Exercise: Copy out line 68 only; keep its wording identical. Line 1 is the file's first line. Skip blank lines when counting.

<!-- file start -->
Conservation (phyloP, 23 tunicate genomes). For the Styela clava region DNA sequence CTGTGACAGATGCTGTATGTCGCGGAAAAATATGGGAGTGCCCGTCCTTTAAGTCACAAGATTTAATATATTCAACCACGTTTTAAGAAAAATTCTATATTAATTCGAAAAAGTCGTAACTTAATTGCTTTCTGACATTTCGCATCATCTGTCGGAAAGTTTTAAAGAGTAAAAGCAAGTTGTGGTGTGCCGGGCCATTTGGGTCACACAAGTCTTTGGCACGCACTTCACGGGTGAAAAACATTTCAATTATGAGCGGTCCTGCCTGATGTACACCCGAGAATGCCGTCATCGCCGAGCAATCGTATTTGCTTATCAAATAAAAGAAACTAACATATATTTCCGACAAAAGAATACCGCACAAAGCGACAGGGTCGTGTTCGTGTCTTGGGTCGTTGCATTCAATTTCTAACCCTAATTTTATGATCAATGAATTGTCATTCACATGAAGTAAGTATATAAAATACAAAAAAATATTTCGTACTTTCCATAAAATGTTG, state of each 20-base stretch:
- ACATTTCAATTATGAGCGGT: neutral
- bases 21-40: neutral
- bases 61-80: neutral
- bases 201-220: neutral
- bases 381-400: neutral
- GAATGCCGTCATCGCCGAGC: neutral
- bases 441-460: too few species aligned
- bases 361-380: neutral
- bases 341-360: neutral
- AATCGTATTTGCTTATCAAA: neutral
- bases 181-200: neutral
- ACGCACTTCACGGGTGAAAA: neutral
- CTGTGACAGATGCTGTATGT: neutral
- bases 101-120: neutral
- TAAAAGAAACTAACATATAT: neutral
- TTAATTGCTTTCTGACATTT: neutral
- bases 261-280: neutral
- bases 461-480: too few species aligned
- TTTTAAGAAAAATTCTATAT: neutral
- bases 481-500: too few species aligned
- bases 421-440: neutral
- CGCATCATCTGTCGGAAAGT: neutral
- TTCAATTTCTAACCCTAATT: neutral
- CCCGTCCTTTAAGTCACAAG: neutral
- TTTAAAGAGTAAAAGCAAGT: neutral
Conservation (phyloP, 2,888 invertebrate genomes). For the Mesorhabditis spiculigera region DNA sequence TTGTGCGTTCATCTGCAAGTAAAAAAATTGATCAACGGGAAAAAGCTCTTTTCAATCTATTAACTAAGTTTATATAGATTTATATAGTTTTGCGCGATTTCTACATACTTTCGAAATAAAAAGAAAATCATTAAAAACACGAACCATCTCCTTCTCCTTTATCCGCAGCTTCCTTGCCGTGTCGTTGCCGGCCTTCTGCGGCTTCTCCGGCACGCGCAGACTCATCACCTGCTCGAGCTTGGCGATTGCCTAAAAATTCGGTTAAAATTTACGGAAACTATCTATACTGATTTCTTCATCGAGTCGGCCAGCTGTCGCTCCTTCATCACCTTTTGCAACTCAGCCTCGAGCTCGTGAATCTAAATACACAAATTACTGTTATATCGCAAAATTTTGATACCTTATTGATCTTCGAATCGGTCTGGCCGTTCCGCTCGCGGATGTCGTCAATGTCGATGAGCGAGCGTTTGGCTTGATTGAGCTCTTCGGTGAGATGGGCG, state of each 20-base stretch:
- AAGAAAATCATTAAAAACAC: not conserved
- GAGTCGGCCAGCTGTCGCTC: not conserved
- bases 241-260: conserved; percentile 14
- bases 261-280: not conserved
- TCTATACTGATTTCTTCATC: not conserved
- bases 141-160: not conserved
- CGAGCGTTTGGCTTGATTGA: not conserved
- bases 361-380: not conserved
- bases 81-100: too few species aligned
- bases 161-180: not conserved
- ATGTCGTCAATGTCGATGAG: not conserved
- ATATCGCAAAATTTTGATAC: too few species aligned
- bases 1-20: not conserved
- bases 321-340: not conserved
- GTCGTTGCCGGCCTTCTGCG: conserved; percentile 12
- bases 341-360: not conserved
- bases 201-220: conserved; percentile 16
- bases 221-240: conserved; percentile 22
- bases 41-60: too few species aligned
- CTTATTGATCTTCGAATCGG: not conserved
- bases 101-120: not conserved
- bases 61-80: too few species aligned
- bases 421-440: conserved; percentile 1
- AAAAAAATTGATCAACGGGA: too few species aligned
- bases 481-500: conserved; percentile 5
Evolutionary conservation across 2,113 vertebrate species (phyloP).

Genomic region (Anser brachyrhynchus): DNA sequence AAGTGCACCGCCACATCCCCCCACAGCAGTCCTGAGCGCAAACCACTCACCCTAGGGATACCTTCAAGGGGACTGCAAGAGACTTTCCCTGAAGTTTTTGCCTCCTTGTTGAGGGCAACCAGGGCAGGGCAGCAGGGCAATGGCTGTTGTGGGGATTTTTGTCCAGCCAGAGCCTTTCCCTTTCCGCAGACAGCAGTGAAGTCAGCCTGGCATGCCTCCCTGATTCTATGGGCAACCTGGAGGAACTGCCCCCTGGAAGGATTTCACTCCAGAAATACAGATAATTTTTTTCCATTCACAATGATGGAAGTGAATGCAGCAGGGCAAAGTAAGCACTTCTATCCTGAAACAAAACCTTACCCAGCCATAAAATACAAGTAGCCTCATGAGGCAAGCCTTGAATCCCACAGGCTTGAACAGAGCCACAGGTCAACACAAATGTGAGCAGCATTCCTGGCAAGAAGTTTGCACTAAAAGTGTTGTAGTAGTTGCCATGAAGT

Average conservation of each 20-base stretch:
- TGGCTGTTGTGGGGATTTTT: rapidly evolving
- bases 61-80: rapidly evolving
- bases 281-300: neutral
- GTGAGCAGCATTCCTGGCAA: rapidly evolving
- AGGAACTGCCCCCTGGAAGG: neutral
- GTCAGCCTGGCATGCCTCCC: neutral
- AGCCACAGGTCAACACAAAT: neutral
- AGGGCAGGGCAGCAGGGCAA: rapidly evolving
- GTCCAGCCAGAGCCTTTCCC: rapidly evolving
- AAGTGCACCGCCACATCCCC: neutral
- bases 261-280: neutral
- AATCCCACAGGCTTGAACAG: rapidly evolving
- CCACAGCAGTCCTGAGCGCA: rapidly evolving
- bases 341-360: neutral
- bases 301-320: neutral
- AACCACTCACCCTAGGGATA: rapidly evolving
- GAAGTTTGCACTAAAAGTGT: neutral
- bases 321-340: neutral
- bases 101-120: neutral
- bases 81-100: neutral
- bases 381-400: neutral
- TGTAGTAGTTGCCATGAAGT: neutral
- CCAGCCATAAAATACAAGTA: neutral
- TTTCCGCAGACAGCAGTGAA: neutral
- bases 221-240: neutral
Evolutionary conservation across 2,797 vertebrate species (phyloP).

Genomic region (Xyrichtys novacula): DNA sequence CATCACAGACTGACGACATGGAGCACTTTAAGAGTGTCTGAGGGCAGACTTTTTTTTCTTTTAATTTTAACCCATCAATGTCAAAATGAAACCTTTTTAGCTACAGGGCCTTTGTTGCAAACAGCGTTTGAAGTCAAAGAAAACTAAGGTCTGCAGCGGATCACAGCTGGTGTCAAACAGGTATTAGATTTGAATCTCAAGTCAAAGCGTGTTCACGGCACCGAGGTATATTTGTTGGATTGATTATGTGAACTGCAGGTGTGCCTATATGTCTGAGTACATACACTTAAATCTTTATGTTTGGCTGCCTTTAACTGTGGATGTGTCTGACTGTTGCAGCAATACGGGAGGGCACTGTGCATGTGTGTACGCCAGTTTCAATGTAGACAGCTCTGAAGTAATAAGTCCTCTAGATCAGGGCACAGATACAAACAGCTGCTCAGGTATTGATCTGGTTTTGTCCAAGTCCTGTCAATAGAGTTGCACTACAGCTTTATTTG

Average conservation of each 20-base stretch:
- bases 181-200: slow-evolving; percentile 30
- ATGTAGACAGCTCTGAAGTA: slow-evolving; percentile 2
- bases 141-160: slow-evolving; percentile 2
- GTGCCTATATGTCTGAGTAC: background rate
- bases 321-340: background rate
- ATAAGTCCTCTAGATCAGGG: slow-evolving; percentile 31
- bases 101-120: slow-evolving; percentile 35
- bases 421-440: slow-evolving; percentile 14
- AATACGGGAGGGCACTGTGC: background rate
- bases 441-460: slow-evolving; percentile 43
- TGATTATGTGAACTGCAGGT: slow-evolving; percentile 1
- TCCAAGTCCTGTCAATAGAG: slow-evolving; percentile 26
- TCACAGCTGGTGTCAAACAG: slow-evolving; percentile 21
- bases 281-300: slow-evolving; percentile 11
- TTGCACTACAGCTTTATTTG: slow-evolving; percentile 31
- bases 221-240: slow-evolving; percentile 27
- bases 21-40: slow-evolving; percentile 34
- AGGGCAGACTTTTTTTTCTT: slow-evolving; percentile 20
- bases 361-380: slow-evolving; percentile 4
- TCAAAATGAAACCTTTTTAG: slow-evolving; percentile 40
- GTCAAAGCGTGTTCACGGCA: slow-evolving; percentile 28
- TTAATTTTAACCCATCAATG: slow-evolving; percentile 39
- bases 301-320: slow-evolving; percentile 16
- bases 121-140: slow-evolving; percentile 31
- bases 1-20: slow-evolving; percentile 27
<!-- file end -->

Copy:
- CCACAGCAGTCCTGAGCGCA: rapidly evolving